There is need to talk about sexuality after stroke
A recent study has found that stroke survivors struggle to openly discuss sexuality, while health professionals rarely address the topic during rehabilitation.
Washington DC: A recent study has found that stroke survivors struggle to openly discuss sexuality, while health professionals rarely address the topic during rehabilitation.
According to the research, Stroke survivors and their partners are not adequately supported to deal with changes to their relationships, self-identity, gender roles, and intimacy following a stroke.
The finding is supported by data stating that as few as 15 percent of patients receive information on intimate relations post-stroke, despite clinical guideline recommendations.
Dr Margaret McGrath, lead author of the study said, "Issues around post-stroke sexuality and where to seek support are rarely discussed with stroke survivors or their loved ones despite numerous interactions with medical, rehabilitation and counselling staff."
"Sexuality and disability is viewed as a taboo topic so stroke survivors don't know how to talk about it and health professionals don't ask the questions," McGrath added.
According to the researchers, this is problematic as sexuality, which includes so much more than just sex, is an essential part of human experience and strongly with linked with emotional and mental health.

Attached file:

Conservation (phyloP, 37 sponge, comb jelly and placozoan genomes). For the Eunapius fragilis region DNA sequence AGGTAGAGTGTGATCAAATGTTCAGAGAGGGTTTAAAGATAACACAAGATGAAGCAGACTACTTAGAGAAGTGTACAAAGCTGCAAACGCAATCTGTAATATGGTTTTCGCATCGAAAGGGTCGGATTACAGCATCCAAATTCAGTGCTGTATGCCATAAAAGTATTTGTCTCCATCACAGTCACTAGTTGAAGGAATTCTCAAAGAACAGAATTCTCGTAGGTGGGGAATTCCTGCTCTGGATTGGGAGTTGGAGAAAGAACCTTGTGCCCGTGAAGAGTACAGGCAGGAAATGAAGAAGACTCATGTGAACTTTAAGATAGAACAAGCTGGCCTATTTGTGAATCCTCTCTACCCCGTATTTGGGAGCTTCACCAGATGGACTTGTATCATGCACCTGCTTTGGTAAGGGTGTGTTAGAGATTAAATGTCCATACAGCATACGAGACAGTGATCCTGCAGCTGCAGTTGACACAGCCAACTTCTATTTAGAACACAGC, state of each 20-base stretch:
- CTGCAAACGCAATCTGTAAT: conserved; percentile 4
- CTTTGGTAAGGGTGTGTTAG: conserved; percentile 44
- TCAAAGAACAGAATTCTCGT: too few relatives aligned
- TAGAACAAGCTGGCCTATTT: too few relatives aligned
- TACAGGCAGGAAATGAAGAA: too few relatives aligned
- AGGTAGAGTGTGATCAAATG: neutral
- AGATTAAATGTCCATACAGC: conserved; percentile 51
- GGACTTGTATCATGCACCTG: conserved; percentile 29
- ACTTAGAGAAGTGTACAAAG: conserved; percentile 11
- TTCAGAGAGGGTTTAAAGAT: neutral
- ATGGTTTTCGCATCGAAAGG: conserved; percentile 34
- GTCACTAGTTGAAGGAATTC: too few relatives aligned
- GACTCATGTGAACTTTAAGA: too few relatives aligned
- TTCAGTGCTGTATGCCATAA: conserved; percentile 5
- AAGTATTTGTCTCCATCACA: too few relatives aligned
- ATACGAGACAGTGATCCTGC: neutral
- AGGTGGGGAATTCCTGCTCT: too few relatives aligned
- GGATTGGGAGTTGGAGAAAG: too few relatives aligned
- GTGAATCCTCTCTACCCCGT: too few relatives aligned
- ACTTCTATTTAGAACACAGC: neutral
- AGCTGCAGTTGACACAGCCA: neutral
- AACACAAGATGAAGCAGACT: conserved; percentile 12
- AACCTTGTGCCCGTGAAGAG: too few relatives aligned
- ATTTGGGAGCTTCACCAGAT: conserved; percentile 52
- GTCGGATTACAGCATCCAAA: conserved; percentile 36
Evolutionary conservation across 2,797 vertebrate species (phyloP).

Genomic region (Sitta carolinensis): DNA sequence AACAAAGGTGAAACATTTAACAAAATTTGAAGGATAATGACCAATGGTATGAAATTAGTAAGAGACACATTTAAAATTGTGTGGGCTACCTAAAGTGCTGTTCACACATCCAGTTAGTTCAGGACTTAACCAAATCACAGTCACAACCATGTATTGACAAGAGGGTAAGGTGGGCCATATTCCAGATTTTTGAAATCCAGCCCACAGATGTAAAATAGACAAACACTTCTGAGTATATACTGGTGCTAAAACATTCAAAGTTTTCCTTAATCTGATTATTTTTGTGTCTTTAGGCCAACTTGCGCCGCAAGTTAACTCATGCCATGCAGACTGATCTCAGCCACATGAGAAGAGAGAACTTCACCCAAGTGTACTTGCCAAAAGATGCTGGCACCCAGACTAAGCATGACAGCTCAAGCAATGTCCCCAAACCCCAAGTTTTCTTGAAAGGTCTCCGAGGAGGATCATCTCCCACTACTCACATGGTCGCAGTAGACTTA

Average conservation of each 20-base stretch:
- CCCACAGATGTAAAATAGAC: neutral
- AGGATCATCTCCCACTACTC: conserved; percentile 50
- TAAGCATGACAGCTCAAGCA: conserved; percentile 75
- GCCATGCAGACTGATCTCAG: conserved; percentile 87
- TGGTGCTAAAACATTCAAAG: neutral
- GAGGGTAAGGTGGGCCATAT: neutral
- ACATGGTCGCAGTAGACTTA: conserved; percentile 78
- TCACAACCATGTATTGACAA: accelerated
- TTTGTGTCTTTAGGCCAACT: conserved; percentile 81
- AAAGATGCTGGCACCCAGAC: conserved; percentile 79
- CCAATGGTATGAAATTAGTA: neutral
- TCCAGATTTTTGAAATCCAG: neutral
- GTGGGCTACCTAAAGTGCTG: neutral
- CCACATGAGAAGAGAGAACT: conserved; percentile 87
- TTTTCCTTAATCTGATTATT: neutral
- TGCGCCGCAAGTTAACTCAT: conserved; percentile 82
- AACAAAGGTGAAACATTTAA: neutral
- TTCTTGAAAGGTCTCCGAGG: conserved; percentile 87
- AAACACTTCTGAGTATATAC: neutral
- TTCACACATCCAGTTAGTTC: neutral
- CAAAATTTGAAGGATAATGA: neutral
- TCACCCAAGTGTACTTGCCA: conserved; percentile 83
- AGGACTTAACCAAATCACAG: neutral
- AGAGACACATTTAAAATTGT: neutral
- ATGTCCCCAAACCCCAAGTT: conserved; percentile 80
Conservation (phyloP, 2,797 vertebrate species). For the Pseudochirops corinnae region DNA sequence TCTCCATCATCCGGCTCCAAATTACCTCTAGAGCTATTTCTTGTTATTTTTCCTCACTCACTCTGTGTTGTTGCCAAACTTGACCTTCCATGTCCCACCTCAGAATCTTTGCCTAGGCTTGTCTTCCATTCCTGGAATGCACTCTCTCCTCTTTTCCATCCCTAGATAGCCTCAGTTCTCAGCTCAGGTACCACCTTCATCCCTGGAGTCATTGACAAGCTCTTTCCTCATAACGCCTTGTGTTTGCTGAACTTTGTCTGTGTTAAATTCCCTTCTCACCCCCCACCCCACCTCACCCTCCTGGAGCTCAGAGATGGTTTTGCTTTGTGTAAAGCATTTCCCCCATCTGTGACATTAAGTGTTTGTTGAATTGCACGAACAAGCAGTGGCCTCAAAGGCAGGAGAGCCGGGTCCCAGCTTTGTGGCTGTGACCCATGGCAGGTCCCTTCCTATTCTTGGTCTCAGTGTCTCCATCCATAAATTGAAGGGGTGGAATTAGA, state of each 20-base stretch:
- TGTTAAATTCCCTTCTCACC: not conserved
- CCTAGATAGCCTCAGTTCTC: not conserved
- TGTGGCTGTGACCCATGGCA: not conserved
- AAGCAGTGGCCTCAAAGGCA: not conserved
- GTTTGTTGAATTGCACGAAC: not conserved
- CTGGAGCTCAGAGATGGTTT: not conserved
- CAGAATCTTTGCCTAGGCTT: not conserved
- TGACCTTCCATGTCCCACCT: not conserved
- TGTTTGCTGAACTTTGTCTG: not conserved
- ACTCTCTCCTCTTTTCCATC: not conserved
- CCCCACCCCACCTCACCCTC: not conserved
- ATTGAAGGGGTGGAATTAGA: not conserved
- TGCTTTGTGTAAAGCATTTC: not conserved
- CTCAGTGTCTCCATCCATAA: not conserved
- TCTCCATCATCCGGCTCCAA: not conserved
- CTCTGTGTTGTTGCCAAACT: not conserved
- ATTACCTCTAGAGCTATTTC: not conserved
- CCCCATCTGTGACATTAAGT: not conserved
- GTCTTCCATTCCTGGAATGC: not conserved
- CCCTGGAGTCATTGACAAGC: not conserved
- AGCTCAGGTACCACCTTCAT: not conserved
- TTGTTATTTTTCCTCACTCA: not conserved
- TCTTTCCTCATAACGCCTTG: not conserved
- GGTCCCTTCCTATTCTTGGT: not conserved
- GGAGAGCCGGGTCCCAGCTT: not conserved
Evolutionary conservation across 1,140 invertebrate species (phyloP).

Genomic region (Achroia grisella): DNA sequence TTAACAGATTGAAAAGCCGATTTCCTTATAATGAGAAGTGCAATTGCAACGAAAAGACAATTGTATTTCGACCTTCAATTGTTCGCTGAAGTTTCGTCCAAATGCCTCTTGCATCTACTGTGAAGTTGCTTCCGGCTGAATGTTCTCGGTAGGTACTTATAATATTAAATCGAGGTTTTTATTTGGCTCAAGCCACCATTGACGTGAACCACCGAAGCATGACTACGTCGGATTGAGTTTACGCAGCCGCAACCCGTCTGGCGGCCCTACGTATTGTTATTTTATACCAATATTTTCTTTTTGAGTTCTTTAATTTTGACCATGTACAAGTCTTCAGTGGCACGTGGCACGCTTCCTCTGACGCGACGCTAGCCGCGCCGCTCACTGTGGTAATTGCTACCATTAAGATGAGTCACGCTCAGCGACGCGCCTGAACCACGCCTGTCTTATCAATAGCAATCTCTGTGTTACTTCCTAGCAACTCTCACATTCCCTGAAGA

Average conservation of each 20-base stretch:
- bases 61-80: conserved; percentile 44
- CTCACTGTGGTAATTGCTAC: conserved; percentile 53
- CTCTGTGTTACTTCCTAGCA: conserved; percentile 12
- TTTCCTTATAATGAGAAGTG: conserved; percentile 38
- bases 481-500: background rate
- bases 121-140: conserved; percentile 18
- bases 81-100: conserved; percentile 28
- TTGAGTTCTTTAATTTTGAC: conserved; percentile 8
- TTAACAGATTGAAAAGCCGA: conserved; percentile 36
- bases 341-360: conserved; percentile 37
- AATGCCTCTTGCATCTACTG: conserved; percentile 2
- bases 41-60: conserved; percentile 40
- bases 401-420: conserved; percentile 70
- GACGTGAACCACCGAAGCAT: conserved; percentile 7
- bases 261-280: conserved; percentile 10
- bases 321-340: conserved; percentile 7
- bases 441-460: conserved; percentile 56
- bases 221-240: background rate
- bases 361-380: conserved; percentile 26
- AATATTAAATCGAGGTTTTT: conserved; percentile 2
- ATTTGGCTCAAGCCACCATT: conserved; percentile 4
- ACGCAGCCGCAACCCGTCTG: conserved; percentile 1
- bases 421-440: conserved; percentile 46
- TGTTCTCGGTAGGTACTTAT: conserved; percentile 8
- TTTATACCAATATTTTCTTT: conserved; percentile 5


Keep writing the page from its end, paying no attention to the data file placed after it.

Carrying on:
A stroke survivor, discussing this issues said, "But that (stroke) doesn't change the essence of who I am or what I want before and after. It only changes what I can do. It doesn't change what I want."
The systematic review collated several studies to explore the experiences of almost 650 male and female stroke survivors ranging from 20 to 105 years of age, as well as the experiences of 283 partners.
Using a broad definition of sexuality, the study explores dimensions such as gender roles and identity, presentation of self to others, sexual expression, intimacy, relationships, and reproduction.
For couples in a relationship before the stroke, physical and cognitive impairment, communication difficulties and post-stroke fatigue meant that pre-existing, often stereotyped gender-based roles, needed to change.
"Men often struggled with an inability to be what they viewed as a 'protector' or 'provider' for the family, while female stroke survivors lamented a loss of their role as wife, mother or homemaker - all of which affects the way they interact with each other. This also impacts partners' self-identity, particularly when they moved from being an intimate partner to a primary caregiver,"n said Dr McGrath.
For people not in a relationship or whose relationship ended, stroke decreased their self-confidence and willingness to seek out new relationships.
McGrath also stated that stroke also impacted the survivor's relationship with their own body, with many seeing their body as unpredictable or separate from themselves. Being sexually intimate exacerbates these feelings, leading to heightened levels of anxiety.
Many of these fears and misconceptions could be addressed through proper support from health and rehabilitation professionals.
Health professionals' reluctance to address sexuality is due to a lack of knowledge and confidence. There is a need to tailor education and training to address this knowledge gap.
The full findings appeared in the journal- Clinical Rehabilitation. (ANI)